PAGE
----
The laser device of the present invention has a structure employing the fiber component described above.

The structure effectively releases light to be the cause of heat generation and suppresses increase in temperature of the resin coat, protecting the optical fibers from burn-out. The structure provides the laser device with high reliability

BRIEF DESCRIPTION OF THE DRAWINGS

FIG. 1 is a cross-sectional view showing the structure of a fiber component in accordance with a first exemplary embodiment of the present invention.

FIG. 2 is a cross-sectional view showing light propagation in the fiber component in accordance with the first exemplary embodiment of the present invention.

FIG. 3A is a cross-sectional view showing the shape of an optical fiber of the fiber component in accordance with the first exemplary embodiment of the present invention.

FIG. 3B is a cross-sectional view showing another shape of an optical fiber of the fiber component in accordance with the first exemplary embodiment of the present invention.

FIG. 4 is a cross-sectional view showing the structure of a fiber component in accordance with a second exemplary embodiment of the present invention.

FIG. 5 is a cross-sectional view showing the structure of a fiber component in accordance with a third exemplary embodiment of the present invention.

FIG. 6 is a plan view showing the structure of the measurement system of an experimental example of the present invention.

FIG. 7 is a cross-sectional view showing the structure of a conventional fiber component as a comparative example to the experimental example of the present invention.

FIG. 8A is a graph showing measurement results of temperature in the experimental example of the present invention.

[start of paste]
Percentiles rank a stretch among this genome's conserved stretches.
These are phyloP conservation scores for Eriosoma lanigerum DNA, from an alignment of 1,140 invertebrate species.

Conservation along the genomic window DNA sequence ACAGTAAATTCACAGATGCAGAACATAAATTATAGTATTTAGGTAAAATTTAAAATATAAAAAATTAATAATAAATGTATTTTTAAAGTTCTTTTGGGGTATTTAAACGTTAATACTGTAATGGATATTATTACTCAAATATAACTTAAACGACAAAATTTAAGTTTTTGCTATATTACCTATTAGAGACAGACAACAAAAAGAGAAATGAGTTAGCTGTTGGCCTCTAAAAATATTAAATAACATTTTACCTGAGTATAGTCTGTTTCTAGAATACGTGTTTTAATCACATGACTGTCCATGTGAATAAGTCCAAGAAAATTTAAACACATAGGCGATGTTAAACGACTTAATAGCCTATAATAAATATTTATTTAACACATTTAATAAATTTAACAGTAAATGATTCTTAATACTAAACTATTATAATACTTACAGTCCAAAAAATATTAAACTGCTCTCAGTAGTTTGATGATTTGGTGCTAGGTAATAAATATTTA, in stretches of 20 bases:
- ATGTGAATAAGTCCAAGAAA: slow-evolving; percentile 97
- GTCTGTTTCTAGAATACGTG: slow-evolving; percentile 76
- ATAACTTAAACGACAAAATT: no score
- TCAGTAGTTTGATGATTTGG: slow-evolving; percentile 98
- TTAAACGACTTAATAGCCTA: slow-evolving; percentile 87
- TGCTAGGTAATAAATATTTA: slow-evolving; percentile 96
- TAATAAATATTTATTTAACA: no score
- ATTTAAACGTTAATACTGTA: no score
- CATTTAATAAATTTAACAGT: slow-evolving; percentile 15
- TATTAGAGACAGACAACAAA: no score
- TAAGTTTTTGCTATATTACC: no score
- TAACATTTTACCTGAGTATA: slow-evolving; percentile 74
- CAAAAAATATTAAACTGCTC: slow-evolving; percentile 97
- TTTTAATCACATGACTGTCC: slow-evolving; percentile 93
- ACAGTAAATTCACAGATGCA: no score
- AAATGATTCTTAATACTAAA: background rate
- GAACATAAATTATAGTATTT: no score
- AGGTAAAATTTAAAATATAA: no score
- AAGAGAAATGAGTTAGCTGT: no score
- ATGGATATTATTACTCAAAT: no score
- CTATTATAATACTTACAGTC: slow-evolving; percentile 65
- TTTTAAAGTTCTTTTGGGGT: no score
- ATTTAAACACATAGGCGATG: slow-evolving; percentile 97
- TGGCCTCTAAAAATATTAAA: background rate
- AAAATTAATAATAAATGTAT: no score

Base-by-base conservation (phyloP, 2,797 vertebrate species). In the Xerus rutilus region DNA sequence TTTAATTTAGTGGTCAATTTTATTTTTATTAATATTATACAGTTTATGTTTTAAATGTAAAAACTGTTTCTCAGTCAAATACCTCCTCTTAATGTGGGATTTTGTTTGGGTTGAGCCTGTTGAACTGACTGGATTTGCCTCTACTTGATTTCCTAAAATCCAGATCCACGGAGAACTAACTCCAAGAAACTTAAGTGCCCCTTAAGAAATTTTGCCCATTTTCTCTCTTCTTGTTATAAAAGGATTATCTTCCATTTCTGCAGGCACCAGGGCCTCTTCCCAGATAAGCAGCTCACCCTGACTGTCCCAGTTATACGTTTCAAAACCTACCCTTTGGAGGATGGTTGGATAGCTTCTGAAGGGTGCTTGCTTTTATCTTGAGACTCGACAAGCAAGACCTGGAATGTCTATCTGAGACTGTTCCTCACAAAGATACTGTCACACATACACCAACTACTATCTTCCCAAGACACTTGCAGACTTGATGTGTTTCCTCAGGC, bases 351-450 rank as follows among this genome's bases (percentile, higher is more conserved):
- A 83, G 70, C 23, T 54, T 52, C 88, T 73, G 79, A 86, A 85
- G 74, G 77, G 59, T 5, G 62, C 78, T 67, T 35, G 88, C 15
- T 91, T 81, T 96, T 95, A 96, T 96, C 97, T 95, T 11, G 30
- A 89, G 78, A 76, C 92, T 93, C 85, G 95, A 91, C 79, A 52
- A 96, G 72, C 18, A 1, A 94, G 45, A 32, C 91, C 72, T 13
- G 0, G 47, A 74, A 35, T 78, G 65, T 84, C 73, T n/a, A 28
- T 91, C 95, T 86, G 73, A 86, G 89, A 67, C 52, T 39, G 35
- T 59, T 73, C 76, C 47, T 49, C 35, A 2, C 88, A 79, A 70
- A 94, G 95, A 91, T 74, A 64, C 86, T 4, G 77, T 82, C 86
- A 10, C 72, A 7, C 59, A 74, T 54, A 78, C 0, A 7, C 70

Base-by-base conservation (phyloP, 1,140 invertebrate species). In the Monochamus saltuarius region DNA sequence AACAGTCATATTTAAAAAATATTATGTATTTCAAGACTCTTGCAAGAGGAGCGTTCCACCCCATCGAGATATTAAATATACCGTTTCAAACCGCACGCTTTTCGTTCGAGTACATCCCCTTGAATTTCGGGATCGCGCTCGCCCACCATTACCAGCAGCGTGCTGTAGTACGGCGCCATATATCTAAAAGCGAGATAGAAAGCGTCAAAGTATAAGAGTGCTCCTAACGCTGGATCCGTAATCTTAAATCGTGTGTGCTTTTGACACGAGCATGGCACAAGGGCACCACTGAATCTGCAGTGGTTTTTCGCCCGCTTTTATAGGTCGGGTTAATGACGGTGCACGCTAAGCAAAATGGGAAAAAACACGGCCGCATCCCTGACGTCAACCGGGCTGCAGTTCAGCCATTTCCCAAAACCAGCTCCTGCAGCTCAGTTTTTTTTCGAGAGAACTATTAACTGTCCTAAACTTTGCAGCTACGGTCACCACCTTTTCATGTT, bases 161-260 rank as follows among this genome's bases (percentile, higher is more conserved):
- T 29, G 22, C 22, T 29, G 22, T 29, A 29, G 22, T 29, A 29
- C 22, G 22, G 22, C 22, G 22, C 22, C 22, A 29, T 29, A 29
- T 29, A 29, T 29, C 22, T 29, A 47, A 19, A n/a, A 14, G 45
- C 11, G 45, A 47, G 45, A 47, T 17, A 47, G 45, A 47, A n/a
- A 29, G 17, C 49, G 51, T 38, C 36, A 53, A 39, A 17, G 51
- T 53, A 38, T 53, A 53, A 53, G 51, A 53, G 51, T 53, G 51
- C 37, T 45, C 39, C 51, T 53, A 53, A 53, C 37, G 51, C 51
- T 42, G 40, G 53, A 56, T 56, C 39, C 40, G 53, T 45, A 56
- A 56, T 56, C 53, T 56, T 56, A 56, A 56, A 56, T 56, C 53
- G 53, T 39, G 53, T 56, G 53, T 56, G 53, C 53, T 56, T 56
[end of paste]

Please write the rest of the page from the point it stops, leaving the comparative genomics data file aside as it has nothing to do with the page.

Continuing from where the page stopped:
FIG. 8B is a graph showing measurement results of temperature in the experimental example of the present invention.

FIG. 9 is a schematic block diagram showing an example of laser device that employs the fiber components described in the first through the third exemplary embodiments of the present invention.

FIG. 10A is a cross-sectional view, taken along the direction of light propagation, of the structure of an ordinary optical fiber having a silica core.

FIG. 10B is a cross-sectional view, taken along the direction of light propagation, of the structure of an ordinary optical fiber having a silica core.

FIG. 10C is a cross-sectional view, taken along the direction perpendicular to light propagation, of the structure of an ordinary optical fiber having a silica core.

FIG. 10D is a cross-sectional view, taken along the direction perpendicular to light propagation, of the structure of an ordinary optical fiber having a silica core.

FIG. 11A shows a cross-sectional view of the structure of an ordinary optical fiber, and shows profile of refractive index of the structure.

FIG. 11B shows a cross-sectional view of the structure of an ordinary optical fiber, and shows profile of refractive index of the structure.

FIG. 11C shows a cross-sectional view of the structure of an ordinary optical fiber, and shows profile of refractive index of the structure.